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Waiting for the Hobby Lobby Decision

Christian retailer Hobby Lobby argued its case for religious freedom before the U.S. Supreme Court in March. The high court will issue a decision in the coming days.

In the context of an ever-expanding government, the case marks an important moment in the cause of religious freedom. Hobby Lobby sued the government in 2012 to seek an exemption to Obamacare’s requirement that employee health care plans include coverage for the morning-after pill and similar emergency contraception drugs. The company faced fines of up to $1.3 million a day for refusing. Last year a court granted the company a temporary exemption.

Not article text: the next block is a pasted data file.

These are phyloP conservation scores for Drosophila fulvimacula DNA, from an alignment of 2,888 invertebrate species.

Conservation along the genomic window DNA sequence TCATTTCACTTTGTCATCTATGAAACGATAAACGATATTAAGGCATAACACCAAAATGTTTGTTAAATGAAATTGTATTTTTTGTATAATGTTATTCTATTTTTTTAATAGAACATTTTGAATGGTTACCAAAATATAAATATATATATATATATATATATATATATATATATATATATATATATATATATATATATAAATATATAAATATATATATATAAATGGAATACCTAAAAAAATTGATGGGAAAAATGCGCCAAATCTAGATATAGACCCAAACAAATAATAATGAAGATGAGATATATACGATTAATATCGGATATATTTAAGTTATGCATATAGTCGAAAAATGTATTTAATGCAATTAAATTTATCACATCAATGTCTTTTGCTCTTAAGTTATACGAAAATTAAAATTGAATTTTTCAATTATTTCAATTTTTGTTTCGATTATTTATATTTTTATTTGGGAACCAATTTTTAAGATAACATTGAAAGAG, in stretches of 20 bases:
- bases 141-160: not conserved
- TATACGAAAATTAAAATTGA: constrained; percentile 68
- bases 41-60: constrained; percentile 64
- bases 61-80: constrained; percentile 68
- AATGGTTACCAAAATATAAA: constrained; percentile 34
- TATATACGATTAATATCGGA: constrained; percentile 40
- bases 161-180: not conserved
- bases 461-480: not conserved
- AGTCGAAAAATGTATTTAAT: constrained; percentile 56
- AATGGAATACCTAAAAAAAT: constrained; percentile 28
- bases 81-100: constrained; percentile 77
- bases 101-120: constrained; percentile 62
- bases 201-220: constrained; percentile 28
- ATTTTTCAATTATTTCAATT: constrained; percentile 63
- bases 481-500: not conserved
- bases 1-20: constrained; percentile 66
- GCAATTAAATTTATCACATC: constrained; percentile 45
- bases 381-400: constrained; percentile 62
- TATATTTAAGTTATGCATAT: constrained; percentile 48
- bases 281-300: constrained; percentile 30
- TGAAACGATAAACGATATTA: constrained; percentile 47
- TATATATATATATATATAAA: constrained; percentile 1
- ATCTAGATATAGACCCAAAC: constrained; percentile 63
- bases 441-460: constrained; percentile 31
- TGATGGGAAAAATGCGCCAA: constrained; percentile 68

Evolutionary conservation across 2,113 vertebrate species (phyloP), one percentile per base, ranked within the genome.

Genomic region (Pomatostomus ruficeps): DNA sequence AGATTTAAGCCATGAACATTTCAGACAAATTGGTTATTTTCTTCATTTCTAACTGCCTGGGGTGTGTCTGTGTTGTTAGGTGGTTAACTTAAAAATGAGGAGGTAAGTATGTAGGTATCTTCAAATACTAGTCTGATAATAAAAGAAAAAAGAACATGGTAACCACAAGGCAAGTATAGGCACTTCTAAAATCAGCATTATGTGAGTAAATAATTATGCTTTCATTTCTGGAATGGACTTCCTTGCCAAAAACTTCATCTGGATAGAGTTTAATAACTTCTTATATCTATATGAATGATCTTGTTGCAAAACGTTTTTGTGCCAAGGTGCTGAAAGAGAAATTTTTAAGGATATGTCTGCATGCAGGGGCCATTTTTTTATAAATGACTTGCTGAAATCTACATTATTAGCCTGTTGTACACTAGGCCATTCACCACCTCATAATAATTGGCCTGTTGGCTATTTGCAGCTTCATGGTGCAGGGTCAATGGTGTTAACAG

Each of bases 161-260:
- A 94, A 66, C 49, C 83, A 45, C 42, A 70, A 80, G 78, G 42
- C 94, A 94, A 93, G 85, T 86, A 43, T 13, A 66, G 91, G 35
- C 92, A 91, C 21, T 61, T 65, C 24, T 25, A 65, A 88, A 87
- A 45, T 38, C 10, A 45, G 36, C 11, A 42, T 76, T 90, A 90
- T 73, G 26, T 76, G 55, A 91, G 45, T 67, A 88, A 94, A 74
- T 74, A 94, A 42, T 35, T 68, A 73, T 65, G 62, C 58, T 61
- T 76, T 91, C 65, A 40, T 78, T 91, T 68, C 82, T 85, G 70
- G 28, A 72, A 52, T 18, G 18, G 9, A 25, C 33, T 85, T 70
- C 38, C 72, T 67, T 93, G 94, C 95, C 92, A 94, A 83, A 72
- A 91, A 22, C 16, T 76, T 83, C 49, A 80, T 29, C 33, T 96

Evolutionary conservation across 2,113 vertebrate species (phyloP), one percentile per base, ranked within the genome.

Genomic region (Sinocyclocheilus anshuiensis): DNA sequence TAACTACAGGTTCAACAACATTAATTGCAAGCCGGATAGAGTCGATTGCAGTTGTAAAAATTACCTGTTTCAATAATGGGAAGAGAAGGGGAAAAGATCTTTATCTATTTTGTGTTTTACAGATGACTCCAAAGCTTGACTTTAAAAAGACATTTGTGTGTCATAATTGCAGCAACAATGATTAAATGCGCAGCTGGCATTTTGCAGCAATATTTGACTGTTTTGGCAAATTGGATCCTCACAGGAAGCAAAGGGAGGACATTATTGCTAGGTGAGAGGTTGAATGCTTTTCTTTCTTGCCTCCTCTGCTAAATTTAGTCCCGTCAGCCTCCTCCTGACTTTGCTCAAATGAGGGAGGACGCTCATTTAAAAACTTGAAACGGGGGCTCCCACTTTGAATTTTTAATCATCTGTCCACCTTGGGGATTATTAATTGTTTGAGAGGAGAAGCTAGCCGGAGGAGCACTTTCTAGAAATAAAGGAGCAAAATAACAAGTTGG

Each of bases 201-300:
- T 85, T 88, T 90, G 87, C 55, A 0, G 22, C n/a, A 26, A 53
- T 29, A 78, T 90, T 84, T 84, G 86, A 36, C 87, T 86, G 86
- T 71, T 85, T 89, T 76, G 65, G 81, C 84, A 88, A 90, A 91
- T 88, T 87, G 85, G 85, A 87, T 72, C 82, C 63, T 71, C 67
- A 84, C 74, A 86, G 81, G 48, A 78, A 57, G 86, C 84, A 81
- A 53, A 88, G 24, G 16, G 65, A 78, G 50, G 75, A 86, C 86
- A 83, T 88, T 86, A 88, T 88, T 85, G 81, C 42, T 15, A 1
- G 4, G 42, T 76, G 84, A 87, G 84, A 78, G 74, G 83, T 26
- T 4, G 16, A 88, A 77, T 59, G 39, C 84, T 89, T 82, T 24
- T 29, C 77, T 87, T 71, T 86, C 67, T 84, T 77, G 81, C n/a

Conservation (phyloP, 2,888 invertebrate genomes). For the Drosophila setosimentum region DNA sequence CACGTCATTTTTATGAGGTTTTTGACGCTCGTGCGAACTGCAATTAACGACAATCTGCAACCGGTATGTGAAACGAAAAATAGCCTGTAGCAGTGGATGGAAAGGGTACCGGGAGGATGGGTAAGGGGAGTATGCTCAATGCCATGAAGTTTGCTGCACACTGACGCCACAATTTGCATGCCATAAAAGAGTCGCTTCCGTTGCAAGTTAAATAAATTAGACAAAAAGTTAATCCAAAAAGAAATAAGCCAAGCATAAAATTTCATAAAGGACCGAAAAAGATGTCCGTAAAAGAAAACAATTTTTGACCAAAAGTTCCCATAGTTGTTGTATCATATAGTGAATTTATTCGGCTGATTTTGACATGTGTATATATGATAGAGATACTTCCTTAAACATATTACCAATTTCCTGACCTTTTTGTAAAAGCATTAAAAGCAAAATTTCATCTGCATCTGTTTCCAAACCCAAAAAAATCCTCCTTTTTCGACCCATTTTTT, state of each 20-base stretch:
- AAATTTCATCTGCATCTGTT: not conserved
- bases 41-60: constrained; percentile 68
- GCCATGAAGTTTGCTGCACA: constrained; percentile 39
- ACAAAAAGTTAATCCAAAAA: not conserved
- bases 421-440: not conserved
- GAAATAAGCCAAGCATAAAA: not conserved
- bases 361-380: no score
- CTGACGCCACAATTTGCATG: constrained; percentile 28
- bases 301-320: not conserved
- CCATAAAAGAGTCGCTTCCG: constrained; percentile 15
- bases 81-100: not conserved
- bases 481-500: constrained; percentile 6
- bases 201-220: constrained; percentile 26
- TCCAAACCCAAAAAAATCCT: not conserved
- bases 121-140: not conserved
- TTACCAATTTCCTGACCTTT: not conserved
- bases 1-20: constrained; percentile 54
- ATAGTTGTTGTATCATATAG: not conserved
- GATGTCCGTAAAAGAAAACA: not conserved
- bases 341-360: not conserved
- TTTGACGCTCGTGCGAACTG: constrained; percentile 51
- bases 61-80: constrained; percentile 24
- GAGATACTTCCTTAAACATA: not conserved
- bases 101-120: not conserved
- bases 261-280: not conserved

Killing unborn babies is legal in the United States, but it’s immoral. Although Hobby Lobby is a business that serves all, the owners have a right not to violate their conscience by paying for their employees’ abortion drugs. What’s odd about the obsessive pursuit for such coverage is people can buy birth control pills and abortion drugs cheaply at places like Walmart. They can also buy condoms, the sponge, and spermicides over the counter. Although feminists and other liberals will dispute the assertion, preventing conception and getting rid of unwanted babies aren’t health care.

The Obama administration essentially forced Hobby Lobby to make a federal case out of this issue, as it faced having to pay millions in fines for failing to comply with Obamacare provisions. Even if the court rules in Hobby Lobby’s favor, Christian business owners, particularly those who provide services for weddings, will have to deal with the homosexual lobby’s in-your-face crusade to coerce people into not only accepting deviant behavior, but celebrating it.

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